The Mechanism of Chromatographic Retention - Chromatographic Interactions > Polar Interactions > Page 7

 

If the stationary phase is largely dispersive in character then the retention mechanism will be predominantly dispersive and in LC the eluting mobile phase would be predominantly polar (cf. reverse phase chromatography). If the stationary phase is largely polar in character then the retention mechanism will be predominantly polar and in LC the eluting mobile phase would-be made dispersive (cf. normal phase chromatography).

An example of dispersive and polar interactions is afforded by the separation of the gasoline sample on both a highly dispersive stationary phase, and a strongly polar stationary phase. The separations are shown in figure 2. GC gives a clear indication of the retentive character of the stationary phase as there are no significant interactions in the mobile phase. Gasoline has a relatively high proportion of aliphatic hydrocarbons which can only interact dispersively with any stationary phase. However, it has also a significant number of different aromatic hydrocarbons present which, as already has been discussed (book 1), can be polarized and consequently interact with a polar stationary phase. Thus if a sample of gasoline is chromatographed on a strongly dispersive stationary phase the components would be separated roughly on a basis of molar volume. This is shown in the top chromatogram in figure 2.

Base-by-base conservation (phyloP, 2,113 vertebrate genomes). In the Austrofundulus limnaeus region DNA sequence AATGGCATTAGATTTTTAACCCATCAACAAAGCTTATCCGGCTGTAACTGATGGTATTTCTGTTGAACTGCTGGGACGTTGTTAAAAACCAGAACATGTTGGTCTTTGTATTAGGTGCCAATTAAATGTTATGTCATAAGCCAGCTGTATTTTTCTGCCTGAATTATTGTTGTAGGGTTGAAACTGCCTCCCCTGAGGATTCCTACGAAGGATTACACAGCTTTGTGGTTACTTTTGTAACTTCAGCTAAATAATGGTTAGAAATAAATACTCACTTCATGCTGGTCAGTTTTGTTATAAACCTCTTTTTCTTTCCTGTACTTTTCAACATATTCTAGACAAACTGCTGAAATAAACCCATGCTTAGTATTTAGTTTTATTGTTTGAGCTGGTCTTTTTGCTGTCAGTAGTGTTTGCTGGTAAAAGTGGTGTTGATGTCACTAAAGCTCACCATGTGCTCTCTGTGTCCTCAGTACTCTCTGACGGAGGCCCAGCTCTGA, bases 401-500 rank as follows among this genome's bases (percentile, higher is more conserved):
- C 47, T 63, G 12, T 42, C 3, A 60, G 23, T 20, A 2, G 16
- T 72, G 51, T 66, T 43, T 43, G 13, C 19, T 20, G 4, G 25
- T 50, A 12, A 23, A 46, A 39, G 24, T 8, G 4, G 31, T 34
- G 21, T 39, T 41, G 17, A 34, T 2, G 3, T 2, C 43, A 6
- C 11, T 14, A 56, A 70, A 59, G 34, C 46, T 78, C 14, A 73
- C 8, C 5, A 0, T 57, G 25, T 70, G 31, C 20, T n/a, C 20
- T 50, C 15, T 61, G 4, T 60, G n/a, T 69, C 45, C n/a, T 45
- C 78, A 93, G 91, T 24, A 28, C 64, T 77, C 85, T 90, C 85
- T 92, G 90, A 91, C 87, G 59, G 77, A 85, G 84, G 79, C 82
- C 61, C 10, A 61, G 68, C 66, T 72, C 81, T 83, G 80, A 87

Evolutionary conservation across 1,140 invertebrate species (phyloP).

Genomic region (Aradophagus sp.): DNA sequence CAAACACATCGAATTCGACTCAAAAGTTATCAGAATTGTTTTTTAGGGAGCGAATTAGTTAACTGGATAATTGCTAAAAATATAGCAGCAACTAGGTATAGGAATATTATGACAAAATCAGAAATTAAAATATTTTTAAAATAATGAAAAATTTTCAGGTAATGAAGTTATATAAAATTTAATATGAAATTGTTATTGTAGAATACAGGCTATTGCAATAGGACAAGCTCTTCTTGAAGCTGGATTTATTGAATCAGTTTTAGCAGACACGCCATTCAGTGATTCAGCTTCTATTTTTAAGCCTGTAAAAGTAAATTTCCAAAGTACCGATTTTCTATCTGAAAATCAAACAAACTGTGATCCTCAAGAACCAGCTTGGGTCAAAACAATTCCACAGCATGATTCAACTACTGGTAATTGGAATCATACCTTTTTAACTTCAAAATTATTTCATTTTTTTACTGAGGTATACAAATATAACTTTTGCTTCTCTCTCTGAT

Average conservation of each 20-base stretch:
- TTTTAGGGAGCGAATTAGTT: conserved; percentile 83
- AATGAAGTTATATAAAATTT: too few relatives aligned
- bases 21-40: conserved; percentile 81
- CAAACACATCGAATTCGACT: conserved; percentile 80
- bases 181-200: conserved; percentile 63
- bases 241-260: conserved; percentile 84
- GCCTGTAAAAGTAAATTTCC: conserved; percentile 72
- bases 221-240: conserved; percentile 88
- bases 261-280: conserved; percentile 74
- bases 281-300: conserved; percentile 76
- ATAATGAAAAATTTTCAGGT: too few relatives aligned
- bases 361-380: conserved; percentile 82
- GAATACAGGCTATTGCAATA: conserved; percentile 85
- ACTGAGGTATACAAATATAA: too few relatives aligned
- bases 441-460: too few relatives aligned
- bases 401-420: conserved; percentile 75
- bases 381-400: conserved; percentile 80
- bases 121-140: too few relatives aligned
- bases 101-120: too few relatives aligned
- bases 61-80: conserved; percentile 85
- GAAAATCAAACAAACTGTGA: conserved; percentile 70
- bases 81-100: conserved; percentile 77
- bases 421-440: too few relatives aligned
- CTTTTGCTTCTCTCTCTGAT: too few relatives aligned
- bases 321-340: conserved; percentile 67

Polar Interactions

Polar interactions can take two forms; those that result from direct dipole-dipole interaction (involving only molecules that have permanent dipoles) and those that result from dipole-induced dipoleinteraction Dipole-induced dipole interaction results from the interaction of a molecule with a permanent dipole and one that is polarizable. In general, dipole-dipole interactions are very strong polar interactions (e.g. the interaction of methanol with water) and dipole-induced dipole interactions relatively weak (e.g., the interaction of an ester with an aromatic hydrocarbon). Depending on the structure of the molecule, both types of interaction can take place in addition to the underlying dispersive interactions.